Masterless samurai Akitsu Masanosuke is a skilled and loyal swordsman, but his naÔve, diffident nature has time and again caused him to be let go by the lords who have employed him. Hungry and desperate, he becomes a bodyguard for Yaichi, the charismatic leader of a gang called "Five Leaves." Although disturbed by the gang's sinister activities, Masa begins to suspect that Yaichi's motivations are not what they seem. And despite his misgivings, the deeper he's drawn into the world of the Five Leaves, the more he finds himself fascinated by these devious, mysterious outlaws.
Ronin, Akitsu Masanosuke is great with a sword but on the outside seems like a really shy man. This results in him being dropped by his former employers as a bodyguard, so he roams the streets hungry. In a state of desperation he decides become a bodyguard for Yaichi, leader of the intriguing group of scoundrels calling themselves "Five Leaves".
House of Five Leaves is a decent slice-of-life and period manga. Although it is a story about a master-less samurai and a group of rogue outlaws, there really is not that much going on.
The style of the author; Natsume Ono, is one all her own, using sketchy lines and minimalist art, which gives House of Five Leaves a sense of old-time appeal. The character design on this manga is unusual, showcasing a cast of characters that border along the line of being deadpan-except Akitsu, the bug-eyed hero of our story who has the most expressive face out of all the characters.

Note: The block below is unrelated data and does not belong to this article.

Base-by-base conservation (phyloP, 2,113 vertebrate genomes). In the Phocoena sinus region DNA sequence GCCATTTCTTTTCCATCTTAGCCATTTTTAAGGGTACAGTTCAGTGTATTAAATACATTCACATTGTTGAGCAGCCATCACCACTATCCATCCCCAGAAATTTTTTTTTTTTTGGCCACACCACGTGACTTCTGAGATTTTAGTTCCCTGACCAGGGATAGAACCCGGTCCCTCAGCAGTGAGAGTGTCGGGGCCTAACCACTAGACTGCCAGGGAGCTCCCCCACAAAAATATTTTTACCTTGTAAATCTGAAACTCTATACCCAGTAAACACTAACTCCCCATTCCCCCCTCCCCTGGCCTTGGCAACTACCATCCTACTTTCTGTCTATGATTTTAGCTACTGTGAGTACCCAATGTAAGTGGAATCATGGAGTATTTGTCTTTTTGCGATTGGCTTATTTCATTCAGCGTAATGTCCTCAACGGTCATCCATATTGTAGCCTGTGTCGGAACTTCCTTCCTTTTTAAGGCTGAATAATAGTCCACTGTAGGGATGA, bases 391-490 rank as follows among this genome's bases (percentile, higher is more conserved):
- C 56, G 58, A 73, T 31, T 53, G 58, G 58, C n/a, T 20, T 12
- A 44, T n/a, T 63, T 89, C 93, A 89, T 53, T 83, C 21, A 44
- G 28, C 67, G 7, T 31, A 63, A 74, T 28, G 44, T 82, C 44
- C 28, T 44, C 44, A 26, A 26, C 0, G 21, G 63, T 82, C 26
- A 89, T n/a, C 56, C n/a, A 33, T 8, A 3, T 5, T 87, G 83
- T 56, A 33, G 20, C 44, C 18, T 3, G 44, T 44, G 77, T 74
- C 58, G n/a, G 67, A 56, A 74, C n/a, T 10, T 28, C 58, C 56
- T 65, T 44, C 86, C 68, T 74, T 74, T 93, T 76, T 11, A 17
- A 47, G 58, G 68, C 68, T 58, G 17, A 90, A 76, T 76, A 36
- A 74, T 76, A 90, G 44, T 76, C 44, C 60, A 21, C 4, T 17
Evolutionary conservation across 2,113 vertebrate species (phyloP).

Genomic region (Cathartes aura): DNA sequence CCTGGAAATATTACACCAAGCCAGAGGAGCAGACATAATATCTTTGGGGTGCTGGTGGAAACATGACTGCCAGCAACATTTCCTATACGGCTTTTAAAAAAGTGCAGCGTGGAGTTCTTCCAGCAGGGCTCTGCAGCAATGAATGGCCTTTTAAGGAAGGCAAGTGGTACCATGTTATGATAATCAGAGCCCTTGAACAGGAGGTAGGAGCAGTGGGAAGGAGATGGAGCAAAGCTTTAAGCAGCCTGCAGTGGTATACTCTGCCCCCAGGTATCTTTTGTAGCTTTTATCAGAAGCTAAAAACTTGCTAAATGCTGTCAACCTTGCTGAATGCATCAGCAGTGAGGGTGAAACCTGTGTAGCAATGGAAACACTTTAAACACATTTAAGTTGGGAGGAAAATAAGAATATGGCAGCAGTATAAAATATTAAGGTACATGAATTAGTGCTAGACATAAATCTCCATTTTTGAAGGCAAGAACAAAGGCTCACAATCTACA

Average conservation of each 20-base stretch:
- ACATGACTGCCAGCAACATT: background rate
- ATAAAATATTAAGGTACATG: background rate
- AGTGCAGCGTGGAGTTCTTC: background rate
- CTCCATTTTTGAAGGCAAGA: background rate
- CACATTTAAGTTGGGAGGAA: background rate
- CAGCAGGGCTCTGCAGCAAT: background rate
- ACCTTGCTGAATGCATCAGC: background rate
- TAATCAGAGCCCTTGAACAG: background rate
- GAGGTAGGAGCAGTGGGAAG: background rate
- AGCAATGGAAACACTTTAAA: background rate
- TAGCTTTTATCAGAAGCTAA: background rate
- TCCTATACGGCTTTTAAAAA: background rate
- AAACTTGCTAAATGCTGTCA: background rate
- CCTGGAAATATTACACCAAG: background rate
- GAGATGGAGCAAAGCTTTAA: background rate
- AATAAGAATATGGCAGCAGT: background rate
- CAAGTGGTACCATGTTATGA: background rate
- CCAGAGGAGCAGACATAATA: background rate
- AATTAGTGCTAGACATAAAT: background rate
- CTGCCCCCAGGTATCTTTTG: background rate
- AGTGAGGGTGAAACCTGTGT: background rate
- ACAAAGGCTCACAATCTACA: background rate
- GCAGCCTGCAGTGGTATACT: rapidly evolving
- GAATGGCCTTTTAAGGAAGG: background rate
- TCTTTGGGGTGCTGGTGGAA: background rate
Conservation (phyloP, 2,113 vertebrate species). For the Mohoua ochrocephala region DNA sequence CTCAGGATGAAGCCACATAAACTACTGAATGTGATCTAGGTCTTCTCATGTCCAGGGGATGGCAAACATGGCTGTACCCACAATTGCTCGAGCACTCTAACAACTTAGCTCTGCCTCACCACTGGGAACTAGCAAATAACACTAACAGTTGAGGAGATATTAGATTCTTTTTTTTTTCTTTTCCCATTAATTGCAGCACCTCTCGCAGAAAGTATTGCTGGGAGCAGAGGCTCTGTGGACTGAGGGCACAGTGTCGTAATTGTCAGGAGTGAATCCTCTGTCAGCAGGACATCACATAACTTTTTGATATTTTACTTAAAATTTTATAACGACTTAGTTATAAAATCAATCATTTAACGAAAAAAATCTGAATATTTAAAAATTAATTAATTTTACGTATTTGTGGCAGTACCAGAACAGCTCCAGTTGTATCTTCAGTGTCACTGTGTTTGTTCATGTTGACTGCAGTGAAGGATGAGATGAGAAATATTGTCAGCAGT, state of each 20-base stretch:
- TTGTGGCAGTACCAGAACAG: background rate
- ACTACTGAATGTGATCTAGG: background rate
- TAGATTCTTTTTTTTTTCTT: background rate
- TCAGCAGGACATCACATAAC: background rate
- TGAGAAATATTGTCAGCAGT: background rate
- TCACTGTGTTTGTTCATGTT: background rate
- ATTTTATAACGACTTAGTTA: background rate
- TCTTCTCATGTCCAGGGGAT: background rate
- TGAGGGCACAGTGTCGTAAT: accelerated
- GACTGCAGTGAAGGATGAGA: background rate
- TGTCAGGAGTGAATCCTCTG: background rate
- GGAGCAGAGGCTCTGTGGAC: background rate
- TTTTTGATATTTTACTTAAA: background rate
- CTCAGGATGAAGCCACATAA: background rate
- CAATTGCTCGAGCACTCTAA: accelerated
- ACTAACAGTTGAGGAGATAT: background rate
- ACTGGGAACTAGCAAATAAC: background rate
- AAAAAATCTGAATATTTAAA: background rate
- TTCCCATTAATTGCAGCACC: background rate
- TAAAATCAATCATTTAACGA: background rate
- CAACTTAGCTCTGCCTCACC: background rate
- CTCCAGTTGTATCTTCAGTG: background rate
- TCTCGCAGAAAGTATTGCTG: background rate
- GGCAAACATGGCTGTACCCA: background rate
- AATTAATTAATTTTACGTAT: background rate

Akitsu is a talented swordsman but his skill is rarely shown and even though this manga is a Edo-period piece; there is little to no action, so do not expect any swashbuckling sword play here. The House Of Five Leaves is a character study of Akitsu and nothing more. This manga is an acquired taste and the lack of action in a story that seems like it would be full of action, might be off-putting to some readers. The main focus of House Of Five Leaves is its dependency on character development to see itself through. Characters sit and discuss ideologies and feelings or lounge about and enjoy the breeze of a spring day-Instead of swinging swords.
For what it's worth, House Of Five Leaves is a adequate read even though at times it totters along the line of being meandering and slow-paced a little too much. House Of Five Leaves is available through Viz at $12.99. Is it worth that much? Is it worth borrowing it from a friend or the library and reading it on a lazy afternoon? I think so.